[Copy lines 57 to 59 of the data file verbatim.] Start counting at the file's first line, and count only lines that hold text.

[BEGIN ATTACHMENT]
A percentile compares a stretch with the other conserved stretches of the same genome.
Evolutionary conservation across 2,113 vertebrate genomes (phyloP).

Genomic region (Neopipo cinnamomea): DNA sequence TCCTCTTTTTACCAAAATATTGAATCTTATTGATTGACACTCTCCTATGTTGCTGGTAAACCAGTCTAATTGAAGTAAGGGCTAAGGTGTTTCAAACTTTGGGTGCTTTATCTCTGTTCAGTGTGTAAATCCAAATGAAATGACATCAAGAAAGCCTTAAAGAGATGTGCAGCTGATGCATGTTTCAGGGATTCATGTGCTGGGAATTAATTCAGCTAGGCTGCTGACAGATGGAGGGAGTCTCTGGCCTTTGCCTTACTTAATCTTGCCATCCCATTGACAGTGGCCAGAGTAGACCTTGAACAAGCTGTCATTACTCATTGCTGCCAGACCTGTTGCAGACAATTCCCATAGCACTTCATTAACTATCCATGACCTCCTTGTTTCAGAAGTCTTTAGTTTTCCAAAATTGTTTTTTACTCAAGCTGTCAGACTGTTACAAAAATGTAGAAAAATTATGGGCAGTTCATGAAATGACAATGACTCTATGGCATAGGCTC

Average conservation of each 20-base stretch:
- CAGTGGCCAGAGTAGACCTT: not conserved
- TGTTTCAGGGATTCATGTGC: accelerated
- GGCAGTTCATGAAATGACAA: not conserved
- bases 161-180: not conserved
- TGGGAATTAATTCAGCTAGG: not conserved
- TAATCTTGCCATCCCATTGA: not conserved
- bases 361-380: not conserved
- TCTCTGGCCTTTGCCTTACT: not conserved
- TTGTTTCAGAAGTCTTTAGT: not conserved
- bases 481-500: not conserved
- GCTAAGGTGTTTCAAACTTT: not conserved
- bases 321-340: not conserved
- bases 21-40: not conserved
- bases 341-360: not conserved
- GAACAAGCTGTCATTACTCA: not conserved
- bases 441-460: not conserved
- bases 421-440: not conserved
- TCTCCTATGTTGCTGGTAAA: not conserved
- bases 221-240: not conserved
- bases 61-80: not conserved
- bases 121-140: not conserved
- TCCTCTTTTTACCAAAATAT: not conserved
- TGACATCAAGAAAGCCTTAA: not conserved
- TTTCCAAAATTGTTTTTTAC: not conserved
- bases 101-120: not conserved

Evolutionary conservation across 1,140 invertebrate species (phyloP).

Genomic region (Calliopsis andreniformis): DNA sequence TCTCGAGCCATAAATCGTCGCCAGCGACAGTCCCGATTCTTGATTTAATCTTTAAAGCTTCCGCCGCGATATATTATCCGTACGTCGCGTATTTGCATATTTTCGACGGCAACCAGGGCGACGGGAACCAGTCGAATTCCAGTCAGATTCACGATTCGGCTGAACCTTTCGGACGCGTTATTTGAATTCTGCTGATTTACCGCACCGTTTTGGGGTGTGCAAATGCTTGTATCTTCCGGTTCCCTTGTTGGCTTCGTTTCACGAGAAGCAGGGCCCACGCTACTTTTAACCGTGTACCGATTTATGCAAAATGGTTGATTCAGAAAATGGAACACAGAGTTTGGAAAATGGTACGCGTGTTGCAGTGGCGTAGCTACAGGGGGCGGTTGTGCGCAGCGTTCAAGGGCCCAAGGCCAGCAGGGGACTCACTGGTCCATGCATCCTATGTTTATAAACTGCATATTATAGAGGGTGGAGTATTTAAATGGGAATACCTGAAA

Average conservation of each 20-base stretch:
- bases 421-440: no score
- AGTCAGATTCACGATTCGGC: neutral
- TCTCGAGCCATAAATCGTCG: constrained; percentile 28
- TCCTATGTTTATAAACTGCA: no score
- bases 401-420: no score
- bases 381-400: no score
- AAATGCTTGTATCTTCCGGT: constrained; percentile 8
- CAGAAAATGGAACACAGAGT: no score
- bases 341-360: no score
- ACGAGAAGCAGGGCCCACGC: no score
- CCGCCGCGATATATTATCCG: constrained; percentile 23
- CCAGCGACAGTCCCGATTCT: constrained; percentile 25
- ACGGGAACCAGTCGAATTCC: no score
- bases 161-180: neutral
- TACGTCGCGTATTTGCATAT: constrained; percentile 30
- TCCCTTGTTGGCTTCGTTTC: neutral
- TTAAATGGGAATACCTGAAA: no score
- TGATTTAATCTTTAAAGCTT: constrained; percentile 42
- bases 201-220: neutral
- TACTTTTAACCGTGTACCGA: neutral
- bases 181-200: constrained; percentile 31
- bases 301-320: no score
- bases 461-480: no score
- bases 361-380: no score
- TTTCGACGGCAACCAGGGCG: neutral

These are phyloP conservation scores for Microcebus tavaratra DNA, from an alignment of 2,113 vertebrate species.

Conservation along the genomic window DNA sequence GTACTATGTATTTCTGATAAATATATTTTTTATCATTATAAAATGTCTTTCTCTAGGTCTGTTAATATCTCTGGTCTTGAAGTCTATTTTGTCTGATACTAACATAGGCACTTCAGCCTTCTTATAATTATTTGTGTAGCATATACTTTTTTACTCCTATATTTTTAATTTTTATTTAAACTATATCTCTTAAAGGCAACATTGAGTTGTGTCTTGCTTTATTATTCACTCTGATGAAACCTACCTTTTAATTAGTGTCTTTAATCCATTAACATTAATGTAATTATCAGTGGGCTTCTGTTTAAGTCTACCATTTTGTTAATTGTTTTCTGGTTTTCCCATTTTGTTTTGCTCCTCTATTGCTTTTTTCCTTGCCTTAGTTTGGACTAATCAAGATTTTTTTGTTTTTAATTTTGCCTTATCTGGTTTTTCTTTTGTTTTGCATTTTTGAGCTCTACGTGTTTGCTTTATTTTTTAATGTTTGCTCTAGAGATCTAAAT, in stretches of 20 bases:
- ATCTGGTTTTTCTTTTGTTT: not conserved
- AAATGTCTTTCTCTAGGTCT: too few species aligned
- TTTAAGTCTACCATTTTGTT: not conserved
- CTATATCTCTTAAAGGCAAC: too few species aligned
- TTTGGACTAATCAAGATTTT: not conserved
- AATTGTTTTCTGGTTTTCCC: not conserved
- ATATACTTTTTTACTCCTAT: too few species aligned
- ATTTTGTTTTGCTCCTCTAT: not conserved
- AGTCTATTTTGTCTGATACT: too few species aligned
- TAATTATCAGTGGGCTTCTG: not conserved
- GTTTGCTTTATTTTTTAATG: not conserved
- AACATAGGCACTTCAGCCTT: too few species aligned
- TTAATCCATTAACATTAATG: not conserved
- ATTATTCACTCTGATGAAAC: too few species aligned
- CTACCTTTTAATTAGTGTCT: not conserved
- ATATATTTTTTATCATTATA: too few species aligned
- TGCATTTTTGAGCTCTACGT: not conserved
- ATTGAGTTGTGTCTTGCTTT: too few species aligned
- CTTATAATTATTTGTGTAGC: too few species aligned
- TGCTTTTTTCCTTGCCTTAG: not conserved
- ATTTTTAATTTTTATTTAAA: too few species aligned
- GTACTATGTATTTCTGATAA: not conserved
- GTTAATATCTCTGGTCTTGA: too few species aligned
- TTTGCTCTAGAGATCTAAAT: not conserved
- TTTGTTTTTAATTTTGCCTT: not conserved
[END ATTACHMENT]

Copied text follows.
- TTTCGACGGCAACCAGGGCG: neutral

These are phyloP conservation scores for Microcebus tavaratra DNA, from an alignment of 2,113 vertebrate species.

Conservation along the genomic window DNA sequence GTACTATGTATTTCTGATAAATATATTTTTTATCATTATAAAATGTCTTTCTCTAGGTCTGTTAATATCTCTGGTCTTGAAGTCTATTTTGTCTGATACTAACATAGGCACTTCAGCCTTCTTATAATTATTTGTGTAGCATATACTTTTTTACTCCTATATTTTTAATTTTTATTTAAACTATATCTCTTAAAGGCAACATTGAGTTGTGTCTTGCTTTATTATTCACTCTGATGAAACCTACCTTTTAATTAGTGTCTTTAATCCATTAACATTAATGTAATTATCAGTGGGCTTCTGTTTAAGTCTACCATTTTGTTAATTGTTTTCTGGTTTTCCCATTTTGTTTTGCTCCTCTATTGCTTTTTTCCTTGCCTTAGTTTGGACTAATCAAGATTTTTTTGTTTTTAATTTTGCCTTATCTGGTTTTTCTTTTGTTTTGCATTTTTGAGCTCTACGTGTTTGCTTTATTTTTTAATGTTTGCTCTAGAGATCTAAAT, in stretches of 20 bases: